Funny Face is a 1957 musical comedy directed by Stanley Donen. Set to a Gershwin score, it centres on the romance between Dick Avery (Fred Astaire) and Jo Stockton (Audrey Hepburn). Avery is a fashion photographer at Quality magazine; Stockton is the Greenwich Village intellectual who becomes his model. It is a frothy fantasy, in which the ‘plain’ bookish girl is swept into the world of haute couture, yet it also draws on real figures in the 1950s fashion industry.Most notably, Dick Avery is modelled on Richard Avedon. By 1957, Avedon was one of the world’s most famous photographers. Born in 1923, Avedon first took an interest in photography in his early teens, going on to study at the Design Laboratory at the New School of Social Research. It was there that Avedon was noticed by teacher Alexey Brodovitch, the Artistic Director at Harper’s Bazaar. In 1945, Brodovitch began giving Avedon freelance work at the magazine; Avedon rapidly rose the ranks to become lead photographer.
Renowned for marrying elegant glamour with a fun sense of spontaneity, Avedon often brought fashion photography out of the studio and onto the streets. This was initially out of necessity (when he first started working for Harper’s he was not granted access to a studio) but soon became a celebrated component of his aesthetic in the 1950s. Avedon’s go-to outdoor fashion shoot provided Funny Face with the set piece ‘Take the Picture’, in which Stockton poses for Avery on the streets of Paris. Stiffness and formality are eschewed in favour of natural vivacity as Stockton is captured in the flower market, at the train station and attempting to fish on the Seine.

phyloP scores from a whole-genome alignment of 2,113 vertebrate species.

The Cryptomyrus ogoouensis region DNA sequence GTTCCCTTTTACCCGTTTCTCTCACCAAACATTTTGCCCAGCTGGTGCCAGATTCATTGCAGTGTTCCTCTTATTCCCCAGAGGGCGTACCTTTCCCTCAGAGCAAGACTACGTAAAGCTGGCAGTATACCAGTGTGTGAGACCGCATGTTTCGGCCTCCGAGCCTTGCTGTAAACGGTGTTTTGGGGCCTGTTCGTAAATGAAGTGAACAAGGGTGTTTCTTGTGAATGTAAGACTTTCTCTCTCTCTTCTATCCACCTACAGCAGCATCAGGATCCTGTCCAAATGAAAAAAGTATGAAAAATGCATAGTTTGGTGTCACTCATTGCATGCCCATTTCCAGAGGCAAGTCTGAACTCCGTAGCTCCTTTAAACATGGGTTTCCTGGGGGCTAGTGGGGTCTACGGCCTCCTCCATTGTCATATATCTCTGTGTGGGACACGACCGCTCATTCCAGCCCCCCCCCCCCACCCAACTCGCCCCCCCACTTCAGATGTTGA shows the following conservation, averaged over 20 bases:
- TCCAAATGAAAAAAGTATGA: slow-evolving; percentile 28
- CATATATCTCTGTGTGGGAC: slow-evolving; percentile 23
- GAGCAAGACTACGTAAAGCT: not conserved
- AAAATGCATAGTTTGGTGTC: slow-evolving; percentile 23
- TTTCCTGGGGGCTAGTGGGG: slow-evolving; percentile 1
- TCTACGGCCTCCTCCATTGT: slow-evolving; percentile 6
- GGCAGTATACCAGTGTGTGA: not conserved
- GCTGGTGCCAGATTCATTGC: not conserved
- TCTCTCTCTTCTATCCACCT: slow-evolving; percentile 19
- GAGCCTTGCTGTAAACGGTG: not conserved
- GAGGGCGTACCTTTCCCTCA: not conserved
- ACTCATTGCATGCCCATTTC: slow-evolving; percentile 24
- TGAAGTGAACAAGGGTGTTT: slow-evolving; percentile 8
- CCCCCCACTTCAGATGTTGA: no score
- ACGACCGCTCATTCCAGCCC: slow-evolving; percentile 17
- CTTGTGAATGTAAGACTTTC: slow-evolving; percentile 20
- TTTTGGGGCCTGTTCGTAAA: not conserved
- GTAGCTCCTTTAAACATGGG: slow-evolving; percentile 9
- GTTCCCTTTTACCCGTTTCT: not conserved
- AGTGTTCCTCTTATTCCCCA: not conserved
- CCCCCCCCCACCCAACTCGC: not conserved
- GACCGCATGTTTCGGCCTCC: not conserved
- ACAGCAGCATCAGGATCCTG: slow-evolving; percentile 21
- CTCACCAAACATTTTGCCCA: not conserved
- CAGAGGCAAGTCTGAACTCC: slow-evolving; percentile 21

The character of Jo Stockton was likely inspired by fashion model Doe Nowell, to whom Avedon was briefly married in the 1940s. Indeed, the screenplay of Funny Face was written by Nowell’s friend, Leonard Gershe. Of course, the characters’ resemblance to Avedon and Nowell is largely superficial. Stockton is the typical Hepburn ingénue; Avery is Astaire in his usual film persona – graceful, charming, and full of a jovial let’s-put-on-a-show-kids energy. It is in the look of the film that Avedon’s influence really comes to the fore. Working on Funny Face as ‘Special Visual Consultant’, Avedon peppered the film with memorable imagery. In particular, he furnished the opening titles with a sequence of glossy images: a woman in turban and jewels; chattering models in tweeds; Audrey Hepburn’s wide-eyed face, floating on a white background. Though these images closely resemble Avedon’s fashion photographs in style and composition, they differ in one key aspect: they are in colour. Avedon did take colour photographs but his editorial work in the 1950s was largely in black-and-white; it is a novelty, therefore, to see him approach 50s style in colour.
Funny Face is remembered for its famous leads, sparkling score, and sumptuous costumes. Yet photography is also integral to its success: Avery’s profession allows the film to experiment visually, showcasing still photographs on the big screen. On the film’s release, LIFE magazine declared it a ‘movie enlivened by many bewitching photographic tricks.’ Bewitching it certainly is: with Hepburn shouting ‘take the picture!’ in Paris, Funny Face makes photography seem effortless and beautifully simple.
This is an edited and expanded version of an article which first appeared in Vignette photography magazine in 2012.